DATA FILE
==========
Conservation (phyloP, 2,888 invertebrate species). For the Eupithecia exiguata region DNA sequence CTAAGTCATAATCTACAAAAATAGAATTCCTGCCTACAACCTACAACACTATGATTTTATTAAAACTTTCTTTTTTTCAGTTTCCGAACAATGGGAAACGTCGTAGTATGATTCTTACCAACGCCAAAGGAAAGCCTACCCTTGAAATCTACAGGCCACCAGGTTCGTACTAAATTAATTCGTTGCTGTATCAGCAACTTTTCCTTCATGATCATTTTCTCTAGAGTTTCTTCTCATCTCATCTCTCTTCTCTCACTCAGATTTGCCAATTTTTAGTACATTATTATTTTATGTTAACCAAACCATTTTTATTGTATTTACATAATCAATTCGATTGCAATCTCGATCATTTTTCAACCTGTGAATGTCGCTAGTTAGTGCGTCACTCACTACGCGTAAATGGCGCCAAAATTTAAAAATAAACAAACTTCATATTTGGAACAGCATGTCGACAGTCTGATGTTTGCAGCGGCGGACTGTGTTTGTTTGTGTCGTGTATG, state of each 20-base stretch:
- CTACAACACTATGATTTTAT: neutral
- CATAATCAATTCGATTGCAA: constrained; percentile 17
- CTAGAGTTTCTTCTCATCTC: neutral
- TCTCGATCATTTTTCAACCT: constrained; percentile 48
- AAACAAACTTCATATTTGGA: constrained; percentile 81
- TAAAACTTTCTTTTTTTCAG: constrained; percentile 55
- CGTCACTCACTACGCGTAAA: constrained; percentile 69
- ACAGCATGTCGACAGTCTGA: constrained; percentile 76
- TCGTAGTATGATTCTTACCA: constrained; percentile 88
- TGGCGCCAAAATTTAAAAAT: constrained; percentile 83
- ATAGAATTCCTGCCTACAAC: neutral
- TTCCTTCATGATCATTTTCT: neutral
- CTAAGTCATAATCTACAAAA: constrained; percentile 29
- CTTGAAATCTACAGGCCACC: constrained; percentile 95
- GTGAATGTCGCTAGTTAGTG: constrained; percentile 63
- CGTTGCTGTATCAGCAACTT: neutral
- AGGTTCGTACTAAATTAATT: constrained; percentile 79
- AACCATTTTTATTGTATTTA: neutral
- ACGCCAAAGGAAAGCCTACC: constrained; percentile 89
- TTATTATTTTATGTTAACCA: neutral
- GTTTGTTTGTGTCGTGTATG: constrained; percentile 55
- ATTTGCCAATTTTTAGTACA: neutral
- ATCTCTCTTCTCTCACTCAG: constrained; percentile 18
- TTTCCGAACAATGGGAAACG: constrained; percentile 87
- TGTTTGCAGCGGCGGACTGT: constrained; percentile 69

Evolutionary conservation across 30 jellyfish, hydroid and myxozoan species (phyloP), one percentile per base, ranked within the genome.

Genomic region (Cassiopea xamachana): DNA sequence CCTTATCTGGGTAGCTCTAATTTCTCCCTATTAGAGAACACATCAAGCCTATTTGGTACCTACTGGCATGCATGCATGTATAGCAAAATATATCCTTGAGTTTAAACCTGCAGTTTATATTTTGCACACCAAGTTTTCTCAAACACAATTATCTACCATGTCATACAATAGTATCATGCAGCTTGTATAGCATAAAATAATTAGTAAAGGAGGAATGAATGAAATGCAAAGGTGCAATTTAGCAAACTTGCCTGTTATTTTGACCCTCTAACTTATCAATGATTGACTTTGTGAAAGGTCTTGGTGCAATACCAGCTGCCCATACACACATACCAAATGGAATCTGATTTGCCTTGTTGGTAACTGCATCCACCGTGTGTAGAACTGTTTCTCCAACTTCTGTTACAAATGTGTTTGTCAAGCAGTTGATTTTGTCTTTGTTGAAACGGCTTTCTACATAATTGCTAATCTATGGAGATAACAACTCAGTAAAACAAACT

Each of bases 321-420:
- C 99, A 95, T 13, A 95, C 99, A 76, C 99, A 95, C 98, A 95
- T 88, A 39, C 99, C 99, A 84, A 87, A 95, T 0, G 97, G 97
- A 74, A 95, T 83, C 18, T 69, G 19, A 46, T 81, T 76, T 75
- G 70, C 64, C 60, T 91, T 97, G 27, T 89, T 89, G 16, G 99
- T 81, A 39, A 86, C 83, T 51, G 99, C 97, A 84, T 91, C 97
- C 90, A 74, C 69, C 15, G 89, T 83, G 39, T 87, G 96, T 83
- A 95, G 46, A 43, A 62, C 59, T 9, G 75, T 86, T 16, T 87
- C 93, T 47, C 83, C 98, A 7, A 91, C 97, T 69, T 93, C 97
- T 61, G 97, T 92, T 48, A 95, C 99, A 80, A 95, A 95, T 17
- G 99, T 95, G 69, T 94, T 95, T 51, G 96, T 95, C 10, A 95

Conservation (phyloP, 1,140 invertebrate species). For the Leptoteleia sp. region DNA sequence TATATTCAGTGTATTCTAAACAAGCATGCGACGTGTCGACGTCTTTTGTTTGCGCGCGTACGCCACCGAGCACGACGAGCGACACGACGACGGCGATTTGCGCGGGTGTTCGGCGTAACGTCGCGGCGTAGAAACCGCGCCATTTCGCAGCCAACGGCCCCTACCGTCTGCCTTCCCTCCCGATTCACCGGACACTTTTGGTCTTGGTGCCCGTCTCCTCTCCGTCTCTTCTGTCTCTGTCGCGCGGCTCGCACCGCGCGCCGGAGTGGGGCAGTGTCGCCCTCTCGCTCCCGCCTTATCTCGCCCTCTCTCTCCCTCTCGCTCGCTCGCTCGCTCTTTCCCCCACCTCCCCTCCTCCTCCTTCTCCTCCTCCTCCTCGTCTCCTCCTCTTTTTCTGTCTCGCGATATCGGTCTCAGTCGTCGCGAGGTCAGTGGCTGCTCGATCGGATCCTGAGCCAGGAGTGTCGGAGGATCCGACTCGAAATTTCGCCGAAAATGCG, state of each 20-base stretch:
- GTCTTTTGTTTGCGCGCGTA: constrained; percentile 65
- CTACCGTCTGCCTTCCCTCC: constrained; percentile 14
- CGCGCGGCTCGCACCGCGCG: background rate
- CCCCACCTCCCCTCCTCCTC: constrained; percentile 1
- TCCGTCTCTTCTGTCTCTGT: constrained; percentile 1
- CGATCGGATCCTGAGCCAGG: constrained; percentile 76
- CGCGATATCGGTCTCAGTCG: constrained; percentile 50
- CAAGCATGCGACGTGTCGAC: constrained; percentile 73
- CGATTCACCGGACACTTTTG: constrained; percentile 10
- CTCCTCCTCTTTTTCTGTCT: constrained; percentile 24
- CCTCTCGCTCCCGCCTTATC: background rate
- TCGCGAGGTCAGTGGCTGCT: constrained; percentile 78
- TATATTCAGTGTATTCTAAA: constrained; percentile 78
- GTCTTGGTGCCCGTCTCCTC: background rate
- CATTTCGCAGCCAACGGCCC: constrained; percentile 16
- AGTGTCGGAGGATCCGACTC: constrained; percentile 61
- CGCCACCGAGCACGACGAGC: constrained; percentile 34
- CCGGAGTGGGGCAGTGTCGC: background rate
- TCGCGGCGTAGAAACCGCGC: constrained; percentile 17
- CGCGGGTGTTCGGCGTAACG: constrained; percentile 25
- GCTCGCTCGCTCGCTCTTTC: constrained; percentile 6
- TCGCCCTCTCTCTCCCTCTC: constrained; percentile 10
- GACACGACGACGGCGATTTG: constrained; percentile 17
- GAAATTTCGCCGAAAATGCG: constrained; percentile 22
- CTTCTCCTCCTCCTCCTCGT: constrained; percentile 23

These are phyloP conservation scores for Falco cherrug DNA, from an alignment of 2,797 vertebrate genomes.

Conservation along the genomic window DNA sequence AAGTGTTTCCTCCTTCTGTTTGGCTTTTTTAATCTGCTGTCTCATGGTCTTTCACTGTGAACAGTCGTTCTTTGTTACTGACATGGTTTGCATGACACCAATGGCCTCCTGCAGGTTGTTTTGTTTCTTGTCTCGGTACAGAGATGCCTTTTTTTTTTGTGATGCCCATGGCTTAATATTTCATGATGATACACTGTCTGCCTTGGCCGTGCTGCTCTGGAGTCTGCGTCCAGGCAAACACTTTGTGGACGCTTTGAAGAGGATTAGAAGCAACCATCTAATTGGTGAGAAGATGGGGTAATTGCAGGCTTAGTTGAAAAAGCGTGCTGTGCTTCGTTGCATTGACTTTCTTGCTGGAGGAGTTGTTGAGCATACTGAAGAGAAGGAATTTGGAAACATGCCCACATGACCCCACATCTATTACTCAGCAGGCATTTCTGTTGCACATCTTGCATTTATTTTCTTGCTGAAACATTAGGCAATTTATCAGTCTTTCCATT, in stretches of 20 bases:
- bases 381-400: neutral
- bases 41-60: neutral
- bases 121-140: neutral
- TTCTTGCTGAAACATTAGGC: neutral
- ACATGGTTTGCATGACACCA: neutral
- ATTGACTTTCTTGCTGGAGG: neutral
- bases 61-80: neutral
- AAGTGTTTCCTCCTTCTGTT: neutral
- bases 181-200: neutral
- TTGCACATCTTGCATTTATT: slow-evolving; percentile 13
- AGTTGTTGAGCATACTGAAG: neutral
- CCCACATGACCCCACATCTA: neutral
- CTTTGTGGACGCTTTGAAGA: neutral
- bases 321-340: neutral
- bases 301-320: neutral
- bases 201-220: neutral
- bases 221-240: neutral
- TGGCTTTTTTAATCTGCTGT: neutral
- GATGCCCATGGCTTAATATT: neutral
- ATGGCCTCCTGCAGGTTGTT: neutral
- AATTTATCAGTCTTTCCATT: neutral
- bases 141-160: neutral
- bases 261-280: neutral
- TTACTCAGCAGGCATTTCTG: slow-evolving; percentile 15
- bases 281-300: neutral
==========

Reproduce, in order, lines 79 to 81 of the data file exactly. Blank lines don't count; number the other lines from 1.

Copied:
- CCCACATGACCCCACATCTA: neutral
- CTTTGTGGACGCTTTGAAGA: neutral
- bases 321-340: neutral